Review: The Ventures: Stars on Guitars Documentary

The Ventures: Stars on Guitars

Last year there was an unfortunate collision of interests for instrumental music fans: two documentaries on The Ventures, each seeking crowdfunding at the same time. Stars on Guitars appeared to have suffered more from that conflict, raising considerably less than Walk Don't Run with roughly a third as many donors. However, this clearly didn't shake the team for Stars on Guitars, as their film readies for release while appears to be looking at 2021 at the earliest. I certainly didn't expect to see this film so soon, but the result feels quite full, fun, and perhaps more exciting for surf music fans than they might expect!

Of the two documentaries, I thought the teaser videos revealed in their crowdfunding campaigns were a little more in favor of Walk Don't Run as far as professional look and feel. The final product here does have an indie feel to it, but I think it comes together than their promo materials would have you believe, and is especially fine considering the way it was cut together. Structurally, this film is loose without feeling aimless. It balances out history with modern-day relevance and education, and it does this by intercutting a vast scrapbook of Ventures archival interviews with modern commentary from other musicians, and stitching them together with goofy cartoons. I think it works well, and keeps any "part" of the movie from dragging because it doesn't really feel like there are specific parts.

The unmentioned key part here is that the director is Don Wilson's daughter Staci Layne Wilson. Though at no point does she lend voiceover or reveal herself, there are two ways that her influence is particularly noticeable: it's clearly coming from a place of love, not skimping whatsoever on history or achievement but certainly not forgetting to note the character of the members of the Ventures. I personally think the film could do without the bit of their being inducted to the worthless institution that is the Rock & Roll Hall of Fame (I mean, they had to petition to be inducted! How were they not a shoo-in?), but I suspect she knew how important it was to them. The other influence is a femme-heavy perspective. Her grandmother Josie Wilson is given a large amount of credit for her managing the band and the fan club -- attention which I think is both deserved and interesting. There are generally more female musicians and interviewees than you tend to see in rock doc, particularly about a bunch of men, but nobody feels out of place and their perspective is fun and interesting -- particularly the commentary from women on the girls on Ventures album covers.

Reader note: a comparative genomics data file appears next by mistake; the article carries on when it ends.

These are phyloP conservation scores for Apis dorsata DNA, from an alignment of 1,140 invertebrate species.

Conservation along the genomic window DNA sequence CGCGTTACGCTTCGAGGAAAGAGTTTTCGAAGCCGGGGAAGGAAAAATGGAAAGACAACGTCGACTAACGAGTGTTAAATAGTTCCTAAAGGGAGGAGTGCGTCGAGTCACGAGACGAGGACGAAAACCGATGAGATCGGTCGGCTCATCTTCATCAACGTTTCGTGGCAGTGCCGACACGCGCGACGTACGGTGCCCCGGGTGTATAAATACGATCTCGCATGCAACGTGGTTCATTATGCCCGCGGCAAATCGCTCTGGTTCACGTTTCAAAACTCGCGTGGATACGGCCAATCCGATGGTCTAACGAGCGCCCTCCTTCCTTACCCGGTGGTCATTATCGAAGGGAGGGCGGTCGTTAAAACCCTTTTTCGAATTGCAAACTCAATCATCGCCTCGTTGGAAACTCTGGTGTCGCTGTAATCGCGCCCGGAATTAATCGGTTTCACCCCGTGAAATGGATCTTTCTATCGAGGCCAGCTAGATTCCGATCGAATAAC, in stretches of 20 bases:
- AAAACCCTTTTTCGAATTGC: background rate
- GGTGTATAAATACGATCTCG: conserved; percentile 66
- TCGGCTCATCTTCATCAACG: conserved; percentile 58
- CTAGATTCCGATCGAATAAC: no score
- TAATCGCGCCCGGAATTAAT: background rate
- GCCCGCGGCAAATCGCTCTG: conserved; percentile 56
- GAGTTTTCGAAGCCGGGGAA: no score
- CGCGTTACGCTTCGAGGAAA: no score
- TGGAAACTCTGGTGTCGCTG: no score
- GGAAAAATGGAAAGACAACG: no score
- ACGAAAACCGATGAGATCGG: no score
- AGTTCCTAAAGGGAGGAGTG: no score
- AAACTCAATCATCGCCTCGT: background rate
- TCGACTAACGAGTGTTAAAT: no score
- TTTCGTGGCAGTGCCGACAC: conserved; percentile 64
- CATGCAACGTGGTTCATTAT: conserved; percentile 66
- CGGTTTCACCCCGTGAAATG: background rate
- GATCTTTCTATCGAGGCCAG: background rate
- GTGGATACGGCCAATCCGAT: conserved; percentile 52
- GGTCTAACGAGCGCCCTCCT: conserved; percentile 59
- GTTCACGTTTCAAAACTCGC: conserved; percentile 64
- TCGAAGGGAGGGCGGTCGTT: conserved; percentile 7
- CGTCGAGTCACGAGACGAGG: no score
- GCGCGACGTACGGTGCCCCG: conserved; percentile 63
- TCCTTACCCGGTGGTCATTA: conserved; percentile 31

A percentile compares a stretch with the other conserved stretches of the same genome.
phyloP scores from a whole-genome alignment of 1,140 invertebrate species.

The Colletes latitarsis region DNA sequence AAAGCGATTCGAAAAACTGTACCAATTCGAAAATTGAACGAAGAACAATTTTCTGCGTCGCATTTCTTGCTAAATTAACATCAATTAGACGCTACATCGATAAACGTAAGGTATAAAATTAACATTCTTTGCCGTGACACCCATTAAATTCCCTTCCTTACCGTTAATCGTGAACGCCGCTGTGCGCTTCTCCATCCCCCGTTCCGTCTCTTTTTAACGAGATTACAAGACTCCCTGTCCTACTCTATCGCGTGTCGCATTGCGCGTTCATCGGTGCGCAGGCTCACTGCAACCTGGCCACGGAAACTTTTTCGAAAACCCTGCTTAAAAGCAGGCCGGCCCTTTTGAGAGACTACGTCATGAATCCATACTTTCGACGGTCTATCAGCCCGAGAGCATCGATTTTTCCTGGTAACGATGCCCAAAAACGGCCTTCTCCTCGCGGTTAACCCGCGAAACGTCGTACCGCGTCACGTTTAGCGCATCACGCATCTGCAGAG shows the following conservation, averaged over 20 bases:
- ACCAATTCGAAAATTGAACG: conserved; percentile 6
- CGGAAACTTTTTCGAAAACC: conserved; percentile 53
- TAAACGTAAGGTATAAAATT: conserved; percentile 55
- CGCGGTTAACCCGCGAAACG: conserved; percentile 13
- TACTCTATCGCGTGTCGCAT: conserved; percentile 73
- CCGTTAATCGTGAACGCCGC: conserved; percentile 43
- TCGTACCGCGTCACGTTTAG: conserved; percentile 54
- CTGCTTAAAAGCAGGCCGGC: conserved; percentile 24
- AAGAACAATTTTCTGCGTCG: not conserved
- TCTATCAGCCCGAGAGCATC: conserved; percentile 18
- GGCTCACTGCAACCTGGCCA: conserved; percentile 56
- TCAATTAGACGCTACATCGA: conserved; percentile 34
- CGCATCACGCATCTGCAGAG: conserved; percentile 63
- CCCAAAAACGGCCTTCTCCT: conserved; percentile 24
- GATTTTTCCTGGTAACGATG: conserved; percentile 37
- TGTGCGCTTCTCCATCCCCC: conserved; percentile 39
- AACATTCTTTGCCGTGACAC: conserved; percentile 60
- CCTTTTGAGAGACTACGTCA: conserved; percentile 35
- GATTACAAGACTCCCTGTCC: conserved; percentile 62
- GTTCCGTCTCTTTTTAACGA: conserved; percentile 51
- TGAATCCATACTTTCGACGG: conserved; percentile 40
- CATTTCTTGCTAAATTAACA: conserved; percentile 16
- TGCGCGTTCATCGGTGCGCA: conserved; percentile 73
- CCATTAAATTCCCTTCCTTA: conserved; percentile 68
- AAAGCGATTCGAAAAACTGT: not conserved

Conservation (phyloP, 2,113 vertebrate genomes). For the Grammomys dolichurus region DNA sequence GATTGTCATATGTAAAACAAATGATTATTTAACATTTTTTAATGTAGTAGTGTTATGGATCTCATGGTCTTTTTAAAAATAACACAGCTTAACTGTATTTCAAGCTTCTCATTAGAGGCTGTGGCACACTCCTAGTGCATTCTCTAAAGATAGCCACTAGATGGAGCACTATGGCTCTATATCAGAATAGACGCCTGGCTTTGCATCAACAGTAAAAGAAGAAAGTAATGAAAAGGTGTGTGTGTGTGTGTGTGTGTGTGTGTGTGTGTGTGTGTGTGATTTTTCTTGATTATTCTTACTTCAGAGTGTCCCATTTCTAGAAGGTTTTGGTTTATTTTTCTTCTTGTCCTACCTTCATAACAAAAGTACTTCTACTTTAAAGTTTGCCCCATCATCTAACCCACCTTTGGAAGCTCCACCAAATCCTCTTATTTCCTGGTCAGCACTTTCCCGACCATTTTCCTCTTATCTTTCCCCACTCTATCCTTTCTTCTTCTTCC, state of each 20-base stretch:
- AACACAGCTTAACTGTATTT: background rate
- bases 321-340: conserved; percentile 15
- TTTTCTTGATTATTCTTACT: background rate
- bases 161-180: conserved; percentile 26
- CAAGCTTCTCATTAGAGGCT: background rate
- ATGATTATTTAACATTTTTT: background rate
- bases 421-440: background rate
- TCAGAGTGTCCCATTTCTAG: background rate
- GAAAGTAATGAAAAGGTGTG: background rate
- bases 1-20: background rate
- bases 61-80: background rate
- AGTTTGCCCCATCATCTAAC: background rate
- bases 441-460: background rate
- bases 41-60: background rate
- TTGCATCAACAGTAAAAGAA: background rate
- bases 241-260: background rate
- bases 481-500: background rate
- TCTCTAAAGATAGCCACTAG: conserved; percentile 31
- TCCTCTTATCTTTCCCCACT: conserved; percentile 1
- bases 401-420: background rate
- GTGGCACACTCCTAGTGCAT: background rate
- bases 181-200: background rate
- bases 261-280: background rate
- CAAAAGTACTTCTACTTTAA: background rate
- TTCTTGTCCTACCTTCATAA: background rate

Surf fans, there's a lot here for us. Sure, there's plenty of guitarists from big ol' chart-toppin' rock groups that I'll let other reviews talk about, and they give the expected lip service. In fact there's a few really surprising gets like composer Lalo Schiffrin! For a director doing her first documentary, there's no sense that she had limited reach. But you've also got The Neptunas, The Surfragettes, The Whys, Mel Bergman, Danny Amis, Deke Dickerson (could it be legit without him?), and more put right alongside them. PLUS the background music is frequently surf musicians playing noticeably surf music (instead of something more Ventures-styled) like 9th Wave and Phantom Surfers. Undoubtedly there's going to be a few eyebrows raised here and there: surf music is discussed, and somebody (not one of the Ventures) seems to attribute the entire Southern California surf craze to the Ventures. I've heard a lot of theories about the birth of surf music, but not that one. However, it's just an interviewee saying that, it's not really pushed by the narrative of the doc.

In addition to some fun history and cool trivia, there's some technical talk, both in terms of their playing style and for the effects the band used. These are explained assuming you have basically zero background as a musician. A musician might snooze through those, but I appreciated it, and it keeps the film from being too niche. I loved the mention of weird effects, like talkbox use, saxophone through a Leslie cabinet, etc.

I'm not a Ventures historian, but I know that there's a pretty distinct cutoff for The Ventures that we really think of as The Ventures. I would never say that Ventures were all about Nokie, but when Nokie left they became a much shlockier thing (no offense to Louisiana native Gerry McGee). The film does a great job of hitting the high notes of the band's beginnings and early successes, but the handoff to Gerry and the modern incarnation is weirdly handled with quick mentions of personnel and a few jokes about the Disco album. The tone of the film is relentlessly positive, so it's no surprise it doesn't dig into these things, but it's weird seeing Don Wilson talk about The Ventures from the outside when talking about the Ventures today.

Stars on Guitars is an easy recommend for fans of instrumental music, and a worthy tribute to a band with limitless relevance to rock & roll. I'd put in on the shortlist of essential surf music viewing alongside... Tales of Rat Fink? Riding Giants? Rumble? No, unlike those other movies, this is actually about an instrumental band. It is the shortlist.

I usually review albums, and I can usually give you a concrete release date, but films don't really work that way. For those of you in Los Angeles, do yourself a favor and check out the screening on February 12th. There will also be screenings in Las Vegas and Philadelphia, and they're reaching out to film festivals. Then hopefully you can stream it in 2021. I know, that's a while from now, but keep this on your radar and look out for an opportunity to see it in a theater. The best way to keep an eye out looks like their .

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